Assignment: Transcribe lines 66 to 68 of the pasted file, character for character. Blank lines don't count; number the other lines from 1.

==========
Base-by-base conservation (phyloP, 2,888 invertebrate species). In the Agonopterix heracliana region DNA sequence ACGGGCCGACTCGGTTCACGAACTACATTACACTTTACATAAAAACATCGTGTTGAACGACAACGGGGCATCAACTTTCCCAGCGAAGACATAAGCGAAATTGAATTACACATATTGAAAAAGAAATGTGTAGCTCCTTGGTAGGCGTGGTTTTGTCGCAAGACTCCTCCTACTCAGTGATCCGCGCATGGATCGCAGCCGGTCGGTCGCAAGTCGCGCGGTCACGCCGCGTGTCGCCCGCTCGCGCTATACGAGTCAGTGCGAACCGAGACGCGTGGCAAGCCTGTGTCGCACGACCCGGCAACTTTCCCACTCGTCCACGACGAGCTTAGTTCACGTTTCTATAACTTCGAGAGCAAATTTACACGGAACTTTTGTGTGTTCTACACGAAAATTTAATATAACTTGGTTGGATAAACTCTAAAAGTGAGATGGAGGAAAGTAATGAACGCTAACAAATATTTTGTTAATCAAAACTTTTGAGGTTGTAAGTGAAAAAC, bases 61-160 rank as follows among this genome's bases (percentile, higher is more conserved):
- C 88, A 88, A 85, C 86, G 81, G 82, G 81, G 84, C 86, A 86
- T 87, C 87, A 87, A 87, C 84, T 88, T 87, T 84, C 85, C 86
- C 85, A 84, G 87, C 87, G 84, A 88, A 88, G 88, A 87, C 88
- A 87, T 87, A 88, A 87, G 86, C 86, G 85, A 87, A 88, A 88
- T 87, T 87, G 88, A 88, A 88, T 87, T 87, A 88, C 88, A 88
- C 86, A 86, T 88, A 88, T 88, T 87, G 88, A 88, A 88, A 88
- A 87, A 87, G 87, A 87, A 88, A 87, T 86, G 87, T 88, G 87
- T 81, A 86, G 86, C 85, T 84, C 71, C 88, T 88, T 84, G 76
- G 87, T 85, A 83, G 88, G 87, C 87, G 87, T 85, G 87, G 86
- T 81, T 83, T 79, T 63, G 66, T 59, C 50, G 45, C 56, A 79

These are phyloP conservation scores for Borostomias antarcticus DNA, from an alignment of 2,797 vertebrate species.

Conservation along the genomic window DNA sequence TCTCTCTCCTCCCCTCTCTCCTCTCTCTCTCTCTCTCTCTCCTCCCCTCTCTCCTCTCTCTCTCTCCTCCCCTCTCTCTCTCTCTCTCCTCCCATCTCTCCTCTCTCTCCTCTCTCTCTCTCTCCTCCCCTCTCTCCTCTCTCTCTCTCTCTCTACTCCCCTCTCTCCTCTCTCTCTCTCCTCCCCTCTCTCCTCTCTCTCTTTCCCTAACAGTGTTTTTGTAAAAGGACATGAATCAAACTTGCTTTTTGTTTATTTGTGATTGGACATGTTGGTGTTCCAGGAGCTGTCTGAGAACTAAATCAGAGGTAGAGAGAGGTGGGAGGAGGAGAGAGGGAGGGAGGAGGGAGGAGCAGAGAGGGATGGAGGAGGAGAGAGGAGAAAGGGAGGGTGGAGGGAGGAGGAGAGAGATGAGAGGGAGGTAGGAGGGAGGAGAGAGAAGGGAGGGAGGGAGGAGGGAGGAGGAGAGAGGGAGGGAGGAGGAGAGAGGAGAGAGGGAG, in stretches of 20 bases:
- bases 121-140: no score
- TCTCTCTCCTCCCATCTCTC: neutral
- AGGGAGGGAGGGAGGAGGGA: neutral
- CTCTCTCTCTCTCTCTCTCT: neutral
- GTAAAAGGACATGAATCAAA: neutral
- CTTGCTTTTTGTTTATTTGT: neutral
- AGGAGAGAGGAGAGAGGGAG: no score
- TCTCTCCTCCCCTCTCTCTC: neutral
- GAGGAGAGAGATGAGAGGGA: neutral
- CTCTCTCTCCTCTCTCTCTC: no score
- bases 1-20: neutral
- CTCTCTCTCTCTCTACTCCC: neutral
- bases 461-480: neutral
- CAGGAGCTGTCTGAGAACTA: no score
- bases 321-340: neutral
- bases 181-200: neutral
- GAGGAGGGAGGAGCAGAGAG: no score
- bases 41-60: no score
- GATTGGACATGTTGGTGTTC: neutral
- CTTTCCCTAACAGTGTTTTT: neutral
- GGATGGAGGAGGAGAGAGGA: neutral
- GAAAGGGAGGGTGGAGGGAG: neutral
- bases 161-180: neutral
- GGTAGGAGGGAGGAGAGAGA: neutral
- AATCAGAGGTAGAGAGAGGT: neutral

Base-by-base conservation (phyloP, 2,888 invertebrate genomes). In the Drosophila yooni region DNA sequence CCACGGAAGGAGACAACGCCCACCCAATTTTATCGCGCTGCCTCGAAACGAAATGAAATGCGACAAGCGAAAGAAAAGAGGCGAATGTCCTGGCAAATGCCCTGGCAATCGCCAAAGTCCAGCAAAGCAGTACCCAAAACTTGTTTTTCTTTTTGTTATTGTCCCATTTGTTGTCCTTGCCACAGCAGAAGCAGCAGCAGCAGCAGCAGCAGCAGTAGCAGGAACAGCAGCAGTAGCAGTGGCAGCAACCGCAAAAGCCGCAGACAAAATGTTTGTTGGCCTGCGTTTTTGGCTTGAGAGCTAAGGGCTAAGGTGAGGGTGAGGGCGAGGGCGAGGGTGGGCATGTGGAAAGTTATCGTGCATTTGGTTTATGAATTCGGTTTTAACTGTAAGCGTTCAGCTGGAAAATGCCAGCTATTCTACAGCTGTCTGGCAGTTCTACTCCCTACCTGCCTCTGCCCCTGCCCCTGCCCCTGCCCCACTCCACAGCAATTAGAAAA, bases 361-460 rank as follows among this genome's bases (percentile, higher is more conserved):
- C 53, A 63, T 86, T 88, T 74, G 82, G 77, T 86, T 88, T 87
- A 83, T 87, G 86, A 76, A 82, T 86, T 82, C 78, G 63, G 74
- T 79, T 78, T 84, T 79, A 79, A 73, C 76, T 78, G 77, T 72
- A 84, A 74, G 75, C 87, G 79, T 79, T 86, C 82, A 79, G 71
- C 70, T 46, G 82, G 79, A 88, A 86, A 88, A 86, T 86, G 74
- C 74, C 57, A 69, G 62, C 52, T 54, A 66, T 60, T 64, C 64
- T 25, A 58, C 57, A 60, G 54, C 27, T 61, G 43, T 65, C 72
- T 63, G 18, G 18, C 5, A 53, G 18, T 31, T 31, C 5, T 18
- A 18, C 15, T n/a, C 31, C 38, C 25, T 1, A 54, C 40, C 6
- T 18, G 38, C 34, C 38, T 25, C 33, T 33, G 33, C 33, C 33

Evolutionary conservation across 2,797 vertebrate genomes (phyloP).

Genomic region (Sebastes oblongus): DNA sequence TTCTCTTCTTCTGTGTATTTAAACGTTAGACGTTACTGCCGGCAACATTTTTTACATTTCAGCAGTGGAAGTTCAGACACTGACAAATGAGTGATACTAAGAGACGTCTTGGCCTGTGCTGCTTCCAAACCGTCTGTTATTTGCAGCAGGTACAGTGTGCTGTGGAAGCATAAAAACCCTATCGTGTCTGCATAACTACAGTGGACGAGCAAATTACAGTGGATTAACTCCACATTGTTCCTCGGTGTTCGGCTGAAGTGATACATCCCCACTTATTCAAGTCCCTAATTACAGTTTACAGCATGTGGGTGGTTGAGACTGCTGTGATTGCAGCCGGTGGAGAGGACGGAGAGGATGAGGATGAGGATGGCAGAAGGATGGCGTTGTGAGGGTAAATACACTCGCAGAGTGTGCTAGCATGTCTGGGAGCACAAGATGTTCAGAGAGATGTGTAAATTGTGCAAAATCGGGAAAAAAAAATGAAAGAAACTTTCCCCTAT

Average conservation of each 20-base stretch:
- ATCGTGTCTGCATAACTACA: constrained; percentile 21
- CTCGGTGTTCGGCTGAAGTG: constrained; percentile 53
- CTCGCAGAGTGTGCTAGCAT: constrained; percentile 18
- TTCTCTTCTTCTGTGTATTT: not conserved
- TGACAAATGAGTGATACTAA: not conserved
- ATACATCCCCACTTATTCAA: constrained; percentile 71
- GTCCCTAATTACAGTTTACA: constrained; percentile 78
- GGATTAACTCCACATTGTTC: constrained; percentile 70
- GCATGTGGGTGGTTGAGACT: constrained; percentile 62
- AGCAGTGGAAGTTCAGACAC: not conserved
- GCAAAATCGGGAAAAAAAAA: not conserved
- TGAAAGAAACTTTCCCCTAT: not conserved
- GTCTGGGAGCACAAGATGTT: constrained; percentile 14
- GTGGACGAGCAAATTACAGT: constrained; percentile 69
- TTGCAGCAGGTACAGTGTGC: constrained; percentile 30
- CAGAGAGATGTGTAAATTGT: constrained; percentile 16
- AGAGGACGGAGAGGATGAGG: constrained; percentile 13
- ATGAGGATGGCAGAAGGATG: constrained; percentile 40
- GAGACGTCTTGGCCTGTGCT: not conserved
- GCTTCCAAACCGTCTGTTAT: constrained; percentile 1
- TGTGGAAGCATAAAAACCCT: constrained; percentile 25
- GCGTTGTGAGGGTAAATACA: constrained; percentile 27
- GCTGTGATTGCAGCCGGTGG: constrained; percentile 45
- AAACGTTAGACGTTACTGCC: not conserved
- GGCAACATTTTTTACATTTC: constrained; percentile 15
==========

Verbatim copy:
- GTGGACGAGCAAATTACAGT: constrained; percentile 69
- TTGCAGCAGGTACAGTGTGC: constrained; percentile 30
- CAGAGAGATGTGTAAATTGT: constrained; percentile 16